To qualify for the SME scheme, you will also need to have less than 500 staff, and a turnover of under €100m (c. £85m) or a balance sheet total of under €86m (c.£72m). If you are larger or generating more turnover than this, you will need to look into the RDEC.
How long does it take for R&D credits to come through?
For SMEs, HMRC aims to make R&D tax credit payments within 28 days of a successful application. Bear in mind, however, that it can take a further 10 days for the monies to clear in your business bank account.
Corporation tax refunds can take as little as a week, but timelines will depend on the complexity of your claim and whether it needs to be processed at peak times for HMRC.
Can you apply for R&D tax credits yourself?
As you can see, the criteria you need to meet are quite broad, and the list of ‘do’s’ and ‘don’ts’ is extensive.
It is certainly possible to complete and send a claim to HMRC yourself – but to streamline the process and make sure you don’t waste any time pursuing unqualified claims, we would always recommend speaking to an R&D tax relief consultant first.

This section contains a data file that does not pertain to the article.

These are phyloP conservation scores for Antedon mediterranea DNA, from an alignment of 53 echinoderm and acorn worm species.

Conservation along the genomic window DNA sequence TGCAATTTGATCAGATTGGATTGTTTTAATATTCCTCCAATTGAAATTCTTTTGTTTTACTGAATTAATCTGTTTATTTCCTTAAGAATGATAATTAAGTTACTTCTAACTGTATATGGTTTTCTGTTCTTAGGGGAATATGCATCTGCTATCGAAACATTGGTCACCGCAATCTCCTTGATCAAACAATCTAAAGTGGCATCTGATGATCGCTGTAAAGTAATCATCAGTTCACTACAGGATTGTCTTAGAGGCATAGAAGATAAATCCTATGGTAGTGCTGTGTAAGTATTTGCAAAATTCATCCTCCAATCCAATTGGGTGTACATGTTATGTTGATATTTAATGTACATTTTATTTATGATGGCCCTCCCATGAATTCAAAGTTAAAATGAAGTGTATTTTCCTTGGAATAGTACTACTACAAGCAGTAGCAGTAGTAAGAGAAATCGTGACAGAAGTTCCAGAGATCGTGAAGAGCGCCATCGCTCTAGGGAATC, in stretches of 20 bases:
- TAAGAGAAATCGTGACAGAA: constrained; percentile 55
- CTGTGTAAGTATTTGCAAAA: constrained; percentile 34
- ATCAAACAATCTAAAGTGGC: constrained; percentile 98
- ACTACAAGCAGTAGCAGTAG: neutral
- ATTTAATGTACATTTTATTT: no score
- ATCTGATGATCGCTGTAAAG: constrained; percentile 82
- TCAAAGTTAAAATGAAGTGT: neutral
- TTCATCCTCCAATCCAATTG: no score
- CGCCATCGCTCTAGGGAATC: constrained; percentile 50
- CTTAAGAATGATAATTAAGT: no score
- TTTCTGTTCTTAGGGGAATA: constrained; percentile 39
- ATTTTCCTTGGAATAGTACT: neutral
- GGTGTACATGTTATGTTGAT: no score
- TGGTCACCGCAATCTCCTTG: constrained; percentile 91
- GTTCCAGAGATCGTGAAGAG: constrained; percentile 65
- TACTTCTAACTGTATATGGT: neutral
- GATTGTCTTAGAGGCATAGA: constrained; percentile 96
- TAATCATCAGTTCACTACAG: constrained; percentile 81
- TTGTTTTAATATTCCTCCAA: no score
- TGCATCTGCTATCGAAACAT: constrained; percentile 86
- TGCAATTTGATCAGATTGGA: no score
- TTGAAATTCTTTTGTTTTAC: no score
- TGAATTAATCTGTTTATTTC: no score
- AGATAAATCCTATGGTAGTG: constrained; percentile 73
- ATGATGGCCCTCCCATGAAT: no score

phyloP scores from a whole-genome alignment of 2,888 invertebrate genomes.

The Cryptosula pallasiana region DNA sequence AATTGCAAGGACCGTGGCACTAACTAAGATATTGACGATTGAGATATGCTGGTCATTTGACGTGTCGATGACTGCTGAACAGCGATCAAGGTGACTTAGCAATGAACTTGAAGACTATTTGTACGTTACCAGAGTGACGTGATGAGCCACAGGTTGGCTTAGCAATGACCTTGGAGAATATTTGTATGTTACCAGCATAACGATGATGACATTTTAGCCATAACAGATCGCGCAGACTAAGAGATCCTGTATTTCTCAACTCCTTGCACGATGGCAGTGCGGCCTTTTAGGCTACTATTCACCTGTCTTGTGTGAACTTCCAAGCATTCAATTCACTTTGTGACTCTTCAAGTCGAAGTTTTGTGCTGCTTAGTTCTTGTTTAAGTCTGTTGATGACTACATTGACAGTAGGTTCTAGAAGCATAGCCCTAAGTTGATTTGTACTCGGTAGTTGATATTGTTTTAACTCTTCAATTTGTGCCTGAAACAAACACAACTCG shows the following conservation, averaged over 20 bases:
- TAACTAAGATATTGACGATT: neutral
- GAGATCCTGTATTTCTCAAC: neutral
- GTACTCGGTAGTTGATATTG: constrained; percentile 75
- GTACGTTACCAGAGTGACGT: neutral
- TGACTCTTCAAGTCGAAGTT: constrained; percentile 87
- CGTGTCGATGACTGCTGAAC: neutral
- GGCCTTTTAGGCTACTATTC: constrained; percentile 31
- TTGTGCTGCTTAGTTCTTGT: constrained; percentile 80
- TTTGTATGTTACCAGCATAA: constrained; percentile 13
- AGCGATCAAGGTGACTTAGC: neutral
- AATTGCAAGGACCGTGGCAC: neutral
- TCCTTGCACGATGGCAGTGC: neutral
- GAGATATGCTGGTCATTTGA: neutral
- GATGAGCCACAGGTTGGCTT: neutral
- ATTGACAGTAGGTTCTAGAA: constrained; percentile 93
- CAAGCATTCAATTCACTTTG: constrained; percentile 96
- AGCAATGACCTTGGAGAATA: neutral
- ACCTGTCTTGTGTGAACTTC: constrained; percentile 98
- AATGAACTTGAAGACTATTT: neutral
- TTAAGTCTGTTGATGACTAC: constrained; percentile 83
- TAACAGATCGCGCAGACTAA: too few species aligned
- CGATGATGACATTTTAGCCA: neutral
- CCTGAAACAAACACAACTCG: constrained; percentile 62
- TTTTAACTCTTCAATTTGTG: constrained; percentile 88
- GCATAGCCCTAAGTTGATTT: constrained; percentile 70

The team here at AO Accountants can put you in touch with a tax specialist who can advise on the suitability of your claim(s) and even help put together an R&D technical report if they feel it will help to clarify your position and strengthen your case.
Remember, you can make a claim up to two years from the end of each accounting period.
Check out our recent blog for more ways to reduce your creative company’s tax liability in 2022/23, or contact our friendly chartered certified accountants for more tax-busting advice!